A cancer diagnosis not only impacts our physical bodies and sense of well-being, but it certainly can have a profound impact on our understanding of and connection to the larger themes and meaning one finds in life—namely one’s spirituality.
Webster’s first definition of “heal,” is “to make sound or whole.” How can we talk about healing in a serious way without addressing all those components of our wholeness? Attending to the spirit is the role of the inter-faith chaplain and chaplain intern at the Simms/Mann-UCLA Center for integrative Oncology. So what does that look like—tending to one’s spirit? What does spirituality even mean?
The Latin root of the word—spiritus… only means breath. What is it that breathes life into your life? What is it that gives your life meaning, what is it that makes you get up and face the day… that makes it worth your while, worth fighting for? For some that would be religious tradition, community or ritual. For others it may be a more personal relationship to God or a higher power, and for some it might be their family, their dog, their work, a good round of golf or surfing the perfect wave! For some it may be a place where they can feel that greater connection to the larger circle of life—be it the seashore, a forest, or the Thanksgiving dinner table. A diagnosis of cancer can certainly mess with all of that! Perhaps the very thing that used to give my life meaning now seems meaningless, or I don’t seem to have access to it in the same way. I might have to find a new meaning, or at least a new pathway to connect to the old one.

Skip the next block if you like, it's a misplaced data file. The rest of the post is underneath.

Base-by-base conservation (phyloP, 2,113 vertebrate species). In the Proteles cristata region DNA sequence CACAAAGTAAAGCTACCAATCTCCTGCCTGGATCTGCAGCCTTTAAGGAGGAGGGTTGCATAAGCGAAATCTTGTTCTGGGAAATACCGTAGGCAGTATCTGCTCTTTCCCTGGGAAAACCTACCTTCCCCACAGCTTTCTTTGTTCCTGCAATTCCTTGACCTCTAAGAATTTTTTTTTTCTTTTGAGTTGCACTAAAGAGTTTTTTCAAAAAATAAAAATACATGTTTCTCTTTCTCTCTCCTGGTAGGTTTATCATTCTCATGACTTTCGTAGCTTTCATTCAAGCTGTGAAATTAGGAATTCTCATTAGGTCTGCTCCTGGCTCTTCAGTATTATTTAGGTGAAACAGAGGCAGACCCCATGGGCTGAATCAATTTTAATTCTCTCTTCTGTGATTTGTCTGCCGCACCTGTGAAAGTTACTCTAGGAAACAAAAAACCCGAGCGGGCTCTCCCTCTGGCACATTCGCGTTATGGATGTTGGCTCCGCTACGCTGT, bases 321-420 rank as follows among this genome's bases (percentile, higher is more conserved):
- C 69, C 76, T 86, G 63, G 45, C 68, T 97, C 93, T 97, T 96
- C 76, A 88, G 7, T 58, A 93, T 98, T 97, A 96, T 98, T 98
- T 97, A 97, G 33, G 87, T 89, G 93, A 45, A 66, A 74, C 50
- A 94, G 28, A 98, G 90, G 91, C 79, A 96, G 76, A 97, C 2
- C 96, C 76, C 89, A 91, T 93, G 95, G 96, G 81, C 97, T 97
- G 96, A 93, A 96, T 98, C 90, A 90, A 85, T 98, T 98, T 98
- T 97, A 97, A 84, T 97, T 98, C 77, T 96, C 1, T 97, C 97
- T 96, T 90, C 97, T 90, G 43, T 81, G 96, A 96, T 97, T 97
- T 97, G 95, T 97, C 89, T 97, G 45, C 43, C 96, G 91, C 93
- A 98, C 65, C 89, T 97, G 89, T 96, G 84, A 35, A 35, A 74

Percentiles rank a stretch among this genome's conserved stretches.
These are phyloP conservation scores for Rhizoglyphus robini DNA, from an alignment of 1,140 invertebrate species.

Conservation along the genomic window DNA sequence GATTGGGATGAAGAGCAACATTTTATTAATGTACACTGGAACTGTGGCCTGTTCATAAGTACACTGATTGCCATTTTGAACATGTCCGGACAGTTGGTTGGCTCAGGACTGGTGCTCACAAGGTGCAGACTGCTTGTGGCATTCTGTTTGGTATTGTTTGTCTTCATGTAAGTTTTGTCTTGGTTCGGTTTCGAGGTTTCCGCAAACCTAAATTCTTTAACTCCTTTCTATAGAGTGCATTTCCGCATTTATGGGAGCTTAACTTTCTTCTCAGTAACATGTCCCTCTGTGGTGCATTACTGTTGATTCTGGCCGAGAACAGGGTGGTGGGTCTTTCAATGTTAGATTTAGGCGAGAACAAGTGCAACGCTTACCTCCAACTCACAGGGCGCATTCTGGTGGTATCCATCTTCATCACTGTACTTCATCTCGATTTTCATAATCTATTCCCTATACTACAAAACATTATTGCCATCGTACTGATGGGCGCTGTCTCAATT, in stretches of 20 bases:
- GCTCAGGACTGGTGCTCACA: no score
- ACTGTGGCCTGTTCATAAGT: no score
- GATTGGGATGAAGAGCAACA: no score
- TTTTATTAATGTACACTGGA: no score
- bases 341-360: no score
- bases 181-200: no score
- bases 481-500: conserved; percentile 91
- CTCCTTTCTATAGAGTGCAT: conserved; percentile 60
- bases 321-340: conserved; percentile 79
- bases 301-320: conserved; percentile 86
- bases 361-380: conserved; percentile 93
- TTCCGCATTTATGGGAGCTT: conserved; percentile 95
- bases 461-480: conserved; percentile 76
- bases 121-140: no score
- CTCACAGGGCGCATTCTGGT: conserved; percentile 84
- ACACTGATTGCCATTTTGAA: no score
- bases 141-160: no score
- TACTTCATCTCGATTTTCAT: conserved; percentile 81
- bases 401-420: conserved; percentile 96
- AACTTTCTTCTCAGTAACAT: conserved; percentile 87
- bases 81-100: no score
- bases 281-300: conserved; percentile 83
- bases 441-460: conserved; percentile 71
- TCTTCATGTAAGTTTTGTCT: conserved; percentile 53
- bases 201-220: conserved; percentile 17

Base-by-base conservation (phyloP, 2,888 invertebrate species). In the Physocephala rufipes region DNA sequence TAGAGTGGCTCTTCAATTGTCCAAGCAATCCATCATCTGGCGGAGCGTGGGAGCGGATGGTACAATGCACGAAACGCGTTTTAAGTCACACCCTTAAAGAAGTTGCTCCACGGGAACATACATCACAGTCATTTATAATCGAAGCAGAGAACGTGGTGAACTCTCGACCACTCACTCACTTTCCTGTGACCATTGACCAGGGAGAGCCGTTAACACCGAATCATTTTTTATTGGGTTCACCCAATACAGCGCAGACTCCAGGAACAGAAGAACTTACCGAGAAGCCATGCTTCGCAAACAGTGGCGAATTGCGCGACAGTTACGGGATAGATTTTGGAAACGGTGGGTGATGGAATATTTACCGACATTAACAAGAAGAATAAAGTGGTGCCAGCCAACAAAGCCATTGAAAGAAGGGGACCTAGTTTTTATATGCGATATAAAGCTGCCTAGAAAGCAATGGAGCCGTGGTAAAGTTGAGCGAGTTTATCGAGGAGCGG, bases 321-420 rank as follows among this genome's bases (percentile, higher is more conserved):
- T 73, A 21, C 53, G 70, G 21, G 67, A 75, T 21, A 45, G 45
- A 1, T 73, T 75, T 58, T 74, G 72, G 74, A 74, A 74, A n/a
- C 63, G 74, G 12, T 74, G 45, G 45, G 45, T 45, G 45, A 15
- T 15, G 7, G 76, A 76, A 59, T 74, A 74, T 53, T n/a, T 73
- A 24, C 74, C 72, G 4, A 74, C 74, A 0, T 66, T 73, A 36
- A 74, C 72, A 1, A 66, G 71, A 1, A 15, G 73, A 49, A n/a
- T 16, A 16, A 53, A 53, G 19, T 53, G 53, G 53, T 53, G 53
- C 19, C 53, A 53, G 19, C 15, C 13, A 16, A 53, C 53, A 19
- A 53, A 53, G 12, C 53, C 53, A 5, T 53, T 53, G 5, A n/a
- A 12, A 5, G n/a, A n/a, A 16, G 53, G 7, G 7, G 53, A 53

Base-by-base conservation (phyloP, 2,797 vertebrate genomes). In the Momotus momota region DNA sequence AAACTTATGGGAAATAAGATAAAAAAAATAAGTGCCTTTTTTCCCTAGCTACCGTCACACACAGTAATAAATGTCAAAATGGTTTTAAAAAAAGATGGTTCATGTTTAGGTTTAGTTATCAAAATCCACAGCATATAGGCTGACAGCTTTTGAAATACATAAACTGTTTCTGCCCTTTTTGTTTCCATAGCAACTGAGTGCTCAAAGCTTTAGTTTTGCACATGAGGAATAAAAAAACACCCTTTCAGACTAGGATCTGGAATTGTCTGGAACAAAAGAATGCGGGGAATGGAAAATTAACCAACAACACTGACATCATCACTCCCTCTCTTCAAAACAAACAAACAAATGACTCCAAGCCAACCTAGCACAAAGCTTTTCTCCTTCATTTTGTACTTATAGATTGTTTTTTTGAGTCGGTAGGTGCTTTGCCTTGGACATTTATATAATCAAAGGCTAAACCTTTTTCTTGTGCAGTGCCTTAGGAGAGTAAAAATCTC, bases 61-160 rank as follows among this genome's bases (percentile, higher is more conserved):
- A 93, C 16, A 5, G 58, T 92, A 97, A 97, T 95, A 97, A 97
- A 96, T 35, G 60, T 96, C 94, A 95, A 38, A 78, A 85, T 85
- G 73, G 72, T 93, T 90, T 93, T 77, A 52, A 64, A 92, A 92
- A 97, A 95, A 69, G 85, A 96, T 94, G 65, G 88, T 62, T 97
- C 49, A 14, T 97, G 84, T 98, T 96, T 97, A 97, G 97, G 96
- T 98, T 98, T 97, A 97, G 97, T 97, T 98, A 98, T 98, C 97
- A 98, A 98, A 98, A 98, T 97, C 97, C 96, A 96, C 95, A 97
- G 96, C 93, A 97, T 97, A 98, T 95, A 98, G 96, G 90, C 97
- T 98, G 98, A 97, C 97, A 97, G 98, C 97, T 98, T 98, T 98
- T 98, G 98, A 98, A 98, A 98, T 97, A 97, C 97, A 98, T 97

The spiritual care team at the Simms/Mann Center provides a compassionate presence, walking beside those on the cancer journey—be it the one diagnosed, or the loved one, friend or caregiver. Our chaplains can hold the space of calm while offering a deep kind of listening as those bigger questions of the spirit are explored. But spiritual care and support needn’t always look so heavy or ponderous either. Sometimes we need to be anchored into our new reality of the cancer diagnosis with a firm connection to those parts of ourselves that don’t have cancer—connecting to a slice of normalcy. Spiritual care might look like being able to talk about one’s recent vacation or the funny thing my dog did over the weekend, helping to pass the time while getting chemotherapy. Spiritual care might also be connecting or reconnecting to one’s faith tradition, sharing a favorite scripture, poem, or saying a prayer together.
The Simms/Mann Spiritual Care Team provides the following services:
- Spiritual support in the infusion clinics, while receiving treatment
- Individual spiritual support/counseling by appointment
- Telephone support to those who may be homebound or for whom getting to the Center is difficult
- Support in accompanying a patient or family member to an appointment with a doctor
- Circle of Reflection is a group that meets monthly at the Center, facilitated by the chaplain. Each month there is a focus on a particular spiritual theme or topic. The group is open to patients and family members and is welcoming to those of all beliefs.
- The Spiritual Care Team works closely and in tandem with the Psychosocial Team at the Center. Sometimes joint sessions with another member of the team are helpful.